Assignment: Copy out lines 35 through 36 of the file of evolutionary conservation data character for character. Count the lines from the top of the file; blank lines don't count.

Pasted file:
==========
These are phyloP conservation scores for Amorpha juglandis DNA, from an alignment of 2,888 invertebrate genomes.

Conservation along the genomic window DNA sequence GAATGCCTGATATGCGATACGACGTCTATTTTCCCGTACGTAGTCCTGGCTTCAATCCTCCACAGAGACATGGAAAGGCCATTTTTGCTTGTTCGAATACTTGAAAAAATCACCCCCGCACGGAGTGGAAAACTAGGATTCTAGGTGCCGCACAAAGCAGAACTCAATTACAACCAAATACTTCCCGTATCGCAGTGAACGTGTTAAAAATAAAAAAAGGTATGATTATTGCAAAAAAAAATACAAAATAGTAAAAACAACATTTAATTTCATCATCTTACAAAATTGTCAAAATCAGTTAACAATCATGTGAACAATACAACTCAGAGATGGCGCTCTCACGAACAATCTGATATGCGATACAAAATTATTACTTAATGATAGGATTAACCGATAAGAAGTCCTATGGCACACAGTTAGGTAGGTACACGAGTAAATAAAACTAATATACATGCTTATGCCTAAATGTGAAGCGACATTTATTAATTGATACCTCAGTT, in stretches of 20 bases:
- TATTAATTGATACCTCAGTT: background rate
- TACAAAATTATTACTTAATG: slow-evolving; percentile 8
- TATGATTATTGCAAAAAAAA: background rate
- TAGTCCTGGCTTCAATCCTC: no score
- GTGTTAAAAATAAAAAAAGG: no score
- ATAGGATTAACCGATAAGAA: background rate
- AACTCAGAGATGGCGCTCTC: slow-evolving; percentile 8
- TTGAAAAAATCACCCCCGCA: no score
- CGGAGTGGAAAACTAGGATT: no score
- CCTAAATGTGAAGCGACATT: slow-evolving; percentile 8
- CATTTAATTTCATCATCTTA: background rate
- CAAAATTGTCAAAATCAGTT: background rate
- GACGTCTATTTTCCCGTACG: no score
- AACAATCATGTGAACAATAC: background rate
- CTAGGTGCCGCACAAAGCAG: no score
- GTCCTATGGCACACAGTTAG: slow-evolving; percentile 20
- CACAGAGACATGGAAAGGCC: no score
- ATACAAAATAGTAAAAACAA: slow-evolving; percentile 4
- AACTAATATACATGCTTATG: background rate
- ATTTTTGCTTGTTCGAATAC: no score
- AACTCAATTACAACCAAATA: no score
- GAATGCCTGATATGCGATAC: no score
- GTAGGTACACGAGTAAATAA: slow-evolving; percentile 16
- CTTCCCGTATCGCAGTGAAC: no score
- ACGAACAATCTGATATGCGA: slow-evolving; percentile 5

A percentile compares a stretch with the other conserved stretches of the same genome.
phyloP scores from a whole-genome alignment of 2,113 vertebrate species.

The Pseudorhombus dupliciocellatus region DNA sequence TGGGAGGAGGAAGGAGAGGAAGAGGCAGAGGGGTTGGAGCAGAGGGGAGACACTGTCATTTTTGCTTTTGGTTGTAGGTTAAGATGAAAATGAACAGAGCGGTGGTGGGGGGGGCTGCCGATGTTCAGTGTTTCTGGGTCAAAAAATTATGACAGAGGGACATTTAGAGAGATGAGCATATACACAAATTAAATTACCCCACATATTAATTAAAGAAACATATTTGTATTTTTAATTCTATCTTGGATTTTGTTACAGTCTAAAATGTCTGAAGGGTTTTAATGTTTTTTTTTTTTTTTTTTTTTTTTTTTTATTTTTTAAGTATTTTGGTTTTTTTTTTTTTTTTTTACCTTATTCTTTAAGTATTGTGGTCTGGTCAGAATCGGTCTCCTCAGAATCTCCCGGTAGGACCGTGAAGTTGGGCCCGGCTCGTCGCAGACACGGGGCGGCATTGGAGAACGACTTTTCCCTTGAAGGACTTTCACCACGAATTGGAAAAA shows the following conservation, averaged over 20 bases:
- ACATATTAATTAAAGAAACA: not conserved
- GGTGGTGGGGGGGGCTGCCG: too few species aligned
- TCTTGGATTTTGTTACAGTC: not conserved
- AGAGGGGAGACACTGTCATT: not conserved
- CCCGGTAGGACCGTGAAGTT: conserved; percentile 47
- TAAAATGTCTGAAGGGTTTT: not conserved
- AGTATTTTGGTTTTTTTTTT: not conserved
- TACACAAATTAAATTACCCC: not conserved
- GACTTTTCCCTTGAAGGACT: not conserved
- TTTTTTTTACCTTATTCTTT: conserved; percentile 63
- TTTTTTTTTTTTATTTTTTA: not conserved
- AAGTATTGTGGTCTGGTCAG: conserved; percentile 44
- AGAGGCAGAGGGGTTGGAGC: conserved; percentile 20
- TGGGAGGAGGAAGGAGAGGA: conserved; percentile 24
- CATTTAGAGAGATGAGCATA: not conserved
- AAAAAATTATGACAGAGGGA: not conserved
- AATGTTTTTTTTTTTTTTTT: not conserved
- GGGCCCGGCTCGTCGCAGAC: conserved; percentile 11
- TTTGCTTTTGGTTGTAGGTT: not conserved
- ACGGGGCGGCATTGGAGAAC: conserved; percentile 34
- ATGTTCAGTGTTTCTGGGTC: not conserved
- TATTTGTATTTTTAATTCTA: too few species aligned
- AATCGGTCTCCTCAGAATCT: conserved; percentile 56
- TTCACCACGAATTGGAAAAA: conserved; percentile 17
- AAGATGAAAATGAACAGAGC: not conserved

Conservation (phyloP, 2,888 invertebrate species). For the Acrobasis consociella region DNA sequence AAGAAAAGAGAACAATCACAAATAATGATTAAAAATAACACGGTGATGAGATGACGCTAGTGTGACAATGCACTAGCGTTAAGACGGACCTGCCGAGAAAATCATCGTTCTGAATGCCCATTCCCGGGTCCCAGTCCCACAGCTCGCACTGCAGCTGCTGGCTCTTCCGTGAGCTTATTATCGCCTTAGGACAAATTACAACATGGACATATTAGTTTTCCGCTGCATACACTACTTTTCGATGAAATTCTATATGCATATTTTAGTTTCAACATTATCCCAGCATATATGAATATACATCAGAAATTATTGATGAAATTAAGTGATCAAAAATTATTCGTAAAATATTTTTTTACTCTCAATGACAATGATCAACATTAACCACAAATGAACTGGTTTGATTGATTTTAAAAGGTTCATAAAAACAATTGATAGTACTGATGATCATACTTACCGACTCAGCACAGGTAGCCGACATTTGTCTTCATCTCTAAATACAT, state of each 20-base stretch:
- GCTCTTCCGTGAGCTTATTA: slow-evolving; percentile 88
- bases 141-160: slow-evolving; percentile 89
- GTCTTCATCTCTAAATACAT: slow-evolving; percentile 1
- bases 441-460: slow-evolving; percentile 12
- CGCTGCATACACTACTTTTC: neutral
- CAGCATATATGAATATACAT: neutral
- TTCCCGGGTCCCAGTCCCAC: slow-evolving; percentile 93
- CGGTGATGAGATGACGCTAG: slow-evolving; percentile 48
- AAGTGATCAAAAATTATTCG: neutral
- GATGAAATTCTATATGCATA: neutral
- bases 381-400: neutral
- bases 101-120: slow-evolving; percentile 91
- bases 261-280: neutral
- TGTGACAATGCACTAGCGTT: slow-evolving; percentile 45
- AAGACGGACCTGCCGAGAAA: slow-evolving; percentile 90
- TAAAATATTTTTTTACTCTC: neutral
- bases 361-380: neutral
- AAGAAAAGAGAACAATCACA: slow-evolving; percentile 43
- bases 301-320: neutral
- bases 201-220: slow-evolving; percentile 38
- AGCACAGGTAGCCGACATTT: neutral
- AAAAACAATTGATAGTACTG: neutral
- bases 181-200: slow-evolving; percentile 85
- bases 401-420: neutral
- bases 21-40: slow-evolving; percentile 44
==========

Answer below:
- CCCGGTAGGACCGTGAAGTT: conserved; percentile 47
- TAAAATGTCTGAAGGGTTTT: not conserved